This study intends to offer a more complex and varied image of Galvani than the standard one, and to place his work in the medical and scientific context of the 18th century. Finally, it is maintained that the detailed reconstruction of Galvani’s investigative pathway can open up new perspectives also on the controversy over animal electricity, and Galvani’s own role in it.

Address: Marco Bresadola, CIS-Department of Philosophy, University of Bologna, Via Zamboni 38, 40126 Bologna-I.

In progress

Bari and Bologna

Raffaella Seligardi

Lavoisier in Italy: Italian reactions to the new chemistry

In 1989 and 1994 the bicentennials of the publication of Lavoisier’s Traité élémentaire de chimie, and of Lavoisier’s death, provided historians with major opportunities to reassess the significance of the so-called chemical revolution and of Lavoisier’s own work. A rich harvest of new studies was produced, and a particular relevance was given to the theme of the diffusion of the new chemistry outside France. Some of the studies focusing on the latter issue have shown how the transferring of a theory, as well as of laboratory practices, from one country to another, depends on the different cultural and scientific traditions, on the degree of institutionalisation of the discipline involved in the different contexts, on the quality and quantity of the laboratory apparatus available, and, sometimes, on the political situation of the different states as well.

The situation of Italy in the late 18th century is quite peculiar in that regard, because of the fragmentation of the Peninsula into many different countries, notwithstanding the fact that the notion of Italy as a cultural unity was relatively widespread in scientific circles. Thus, we cannot assume in the case of Italy a homogeneity of the factors mentioned above. However, attempts at a general assessment of chemistry in Italy in the age of Lavoisier have been made. Ferdinando Abbri opened the path with researches on chemistry in Piedmont, Lombardy, Venice, Tuscany, and the South of Italy. Moreover, he showed how several Italian scientists were well known north of the Alps.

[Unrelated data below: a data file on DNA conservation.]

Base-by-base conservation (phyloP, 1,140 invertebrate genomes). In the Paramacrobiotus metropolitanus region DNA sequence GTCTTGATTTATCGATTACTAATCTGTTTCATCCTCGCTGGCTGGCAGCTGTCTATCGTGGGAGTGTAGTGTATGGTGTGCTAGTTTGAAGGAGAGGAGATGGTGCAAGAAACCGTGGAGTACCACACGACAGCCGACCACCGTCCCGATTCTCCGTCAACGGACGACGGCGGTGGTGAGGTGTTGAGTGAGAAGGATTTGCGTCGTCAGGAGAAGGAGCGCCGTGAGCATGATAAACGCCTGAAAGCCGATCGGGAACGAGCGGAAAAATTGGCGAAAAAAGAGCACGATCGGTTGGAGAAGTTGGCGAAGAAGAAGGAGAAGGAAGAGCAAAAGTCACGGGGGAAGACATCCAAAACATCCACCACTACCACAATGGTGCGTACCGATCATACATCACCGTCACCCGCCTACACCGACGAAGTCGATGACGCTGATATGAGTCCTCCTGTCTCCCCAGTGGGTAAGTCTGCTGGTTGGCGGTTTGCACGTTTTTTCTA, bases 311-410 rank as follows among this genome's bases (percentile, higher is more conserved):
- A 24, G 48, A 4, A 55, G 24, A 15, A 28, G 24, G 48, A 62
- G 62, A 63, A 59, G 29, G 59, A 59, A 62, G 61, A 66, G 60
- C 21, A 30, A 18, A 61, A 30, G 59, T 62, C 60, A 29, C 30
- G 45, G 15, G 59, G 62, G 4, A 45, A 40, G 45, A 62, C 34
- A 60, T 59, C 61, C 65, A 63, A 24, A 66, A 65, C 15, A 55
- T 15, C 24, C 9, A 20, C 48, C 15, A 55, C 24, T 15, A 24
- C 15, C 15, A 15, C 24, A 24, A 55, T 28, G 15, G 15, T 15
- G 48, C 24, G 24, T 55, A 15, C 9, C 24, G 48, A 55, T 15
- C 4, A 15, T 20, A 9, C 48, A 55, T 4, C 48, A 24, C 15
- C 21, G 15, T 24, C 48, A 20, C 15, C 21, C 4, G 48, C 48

The present dissertation aims at studying the diffusion of the new chemistry in the various Italian states, the influence Italian researchers had abroad, the (possible) common reasons for accepting or rejecting the new chemistry among Italian scientists, and at filling in the gaps in Abbri’s work.

The dissertation will focus on the North of Italy (Piedmont, Lombardy, Venice, and Bologna), but with frequent excursions into Tuscany and the Southern states.

Address: Raffaella Seligardi, CIS-Department of Philosophy, University of Bologna, Via Zamboni 38, 40126 Bologna, Italy.


Paola Bertucci

Sparks of life. Electricity, the human body and the economy of nature in late 18th-century England

This dissertation is a study of medical electricity in 18th-century England. It is structured in two main sections, one of which analyses the interpretations of the role of electricity in the economy of nature, and the other one explores the uses of the human body as an instrument of electrical investigation. Medical electricity is presented as the branch of 18th-century electrical practice where these two lines of research met.

Natural philosophers engaged in experiments to test the effects of electricity on the body. The medical application of electricity provided further experimental evidence of the relation between electricity and life. The dissertation will show that medical electricity, far from being peripheral in electrical research, amplified the interest in electricity, providing a new market for instrument-makers and new opportunities for various kinds of practitioners to make themselves known in learned circles, especially the Royal Society of London.

Instruments, therapies and practitioners of medical electricity are analysed against the scenario of 18th-century natural philosophy, emphasising the connections between different areas of electrical practice. In particular, it is argued that problems arising from investigations on atmospheric, animal and medical electricity (rather than the formulation of comprehensive theories) informed 18th-century electrical research.

Address: Paola Bertucci, Somerville College, OX2 6HD Oxford.